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Parliament to consider barring blacklisters from public works

Ministers in parliament will be urged to bar contractors linked to a construction industry blacklist from public works.
Labour MP Michael Clapham has secured an adjournment debate on the subject of blacklists on March 23 and plans to argue against blacklist contributors being considered for public procurement.

An investigation by the Information Commissioner's Office has implicated more than 40 contractors in the use of a blacklist supplied by Consulting Association and the ICO has received calls from construction workers who believe they are on the list.

Addressing Harriett Harman, the leader of the Commons, last week, he said: 'This House is alarmed and concerned to learn from the Information Commissioner's report that the blacklisting of trade union members is widespread in the construction industry; condemns the major construction contractors who subscribed to the Consulting Association and also provided it with information about workers and employees; notes that many of the companies who donated to the Consulting Association are currently engaged on publicly-procured work projects worth billions of pounds'.

He went on to call on the government to enact immediately legislation to prohibit the compilation of a blacklist.

The government had initially intended to make blacklisting illegal as part of section 3 of the 1999 Employment Relations Act. Section 3 made provision for 'regulations prohibiting the compilation of lists' and made it a criminal offence for construction or other companies to make such information available. However the regulations were never introduced.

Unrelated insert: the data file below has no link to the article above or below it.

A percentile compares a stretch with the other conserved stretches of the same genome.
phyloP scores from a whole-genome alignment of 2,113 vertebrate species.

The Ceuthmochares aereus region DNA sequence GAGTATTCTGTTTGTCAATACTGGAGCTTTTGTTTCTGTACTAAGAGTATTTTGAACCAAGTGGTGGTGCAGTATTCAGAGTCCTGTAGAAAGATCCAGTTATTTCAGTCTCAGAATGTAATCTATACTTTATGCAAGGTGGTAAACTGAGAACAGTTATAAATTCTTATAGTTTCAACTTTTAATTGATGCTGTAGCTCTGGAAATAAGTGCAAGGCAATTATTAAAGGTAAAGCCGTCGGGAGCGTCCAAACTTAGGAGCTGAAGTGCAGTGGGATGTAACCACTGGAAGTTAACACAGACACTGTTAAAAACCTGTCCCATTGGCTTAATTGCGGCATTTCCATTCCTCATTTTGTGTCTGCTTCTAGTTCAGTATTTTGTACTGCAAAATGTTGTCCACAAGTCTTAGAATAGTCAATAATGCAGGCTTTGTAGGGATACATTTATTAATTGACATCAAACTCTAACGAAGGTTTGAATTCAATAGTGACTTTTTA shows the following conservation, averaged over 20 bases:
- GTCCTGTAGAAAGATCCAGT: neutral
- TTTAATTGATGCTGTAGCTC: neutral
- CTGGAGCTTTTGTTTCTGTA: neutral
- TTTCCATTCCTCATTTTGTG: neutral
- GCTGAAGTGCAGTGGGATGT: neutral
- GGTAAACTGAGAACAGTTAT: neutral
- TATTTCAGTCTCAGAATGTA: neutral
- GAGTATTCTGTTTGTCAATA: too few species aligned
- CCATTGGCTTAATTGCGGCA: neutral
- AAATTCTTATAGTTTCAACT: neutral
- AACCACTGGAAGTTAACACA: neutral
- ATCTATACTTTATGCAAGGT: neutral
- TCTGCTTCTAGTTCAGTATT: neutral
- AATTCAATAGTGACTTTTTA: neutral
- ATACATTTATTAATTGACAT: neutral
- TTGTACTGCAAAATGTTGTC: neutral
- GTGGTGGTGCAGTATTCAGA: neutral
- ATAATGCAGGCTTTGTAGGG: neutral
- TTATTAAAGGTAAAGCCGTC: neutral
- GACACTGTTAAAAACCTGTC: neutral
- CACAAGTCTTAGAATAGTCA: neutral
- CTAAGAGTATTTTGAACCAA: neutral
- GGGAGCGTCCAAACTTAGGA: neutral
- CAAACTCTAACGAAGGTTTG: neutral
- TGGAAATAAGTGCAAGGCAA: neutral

The MP added: 'Some time ago, we thought that the practice had come to an end'. He asked whether Harriett Harman would 'raise with justice ministers the need to bring forward regulations under section 3, and will she consider whether the information commissioner should give people whose names are likely to be on such a list more time to check whether that is so, because of the legal implications?'

Harriet Harman said: 'No trade union health and safety representative should find that, as a result of speaking up on behalf of their colleagues, they are on a blacklist and are never able to work again. The government are totally opposed to that, and want to make sure that there is most effective enforcement when that happens. The trade union-UCATT,the information commissioner and the government have to work together to make sure that people have the right to work, and that such scurrilous activity is ended'.
17 March 2009

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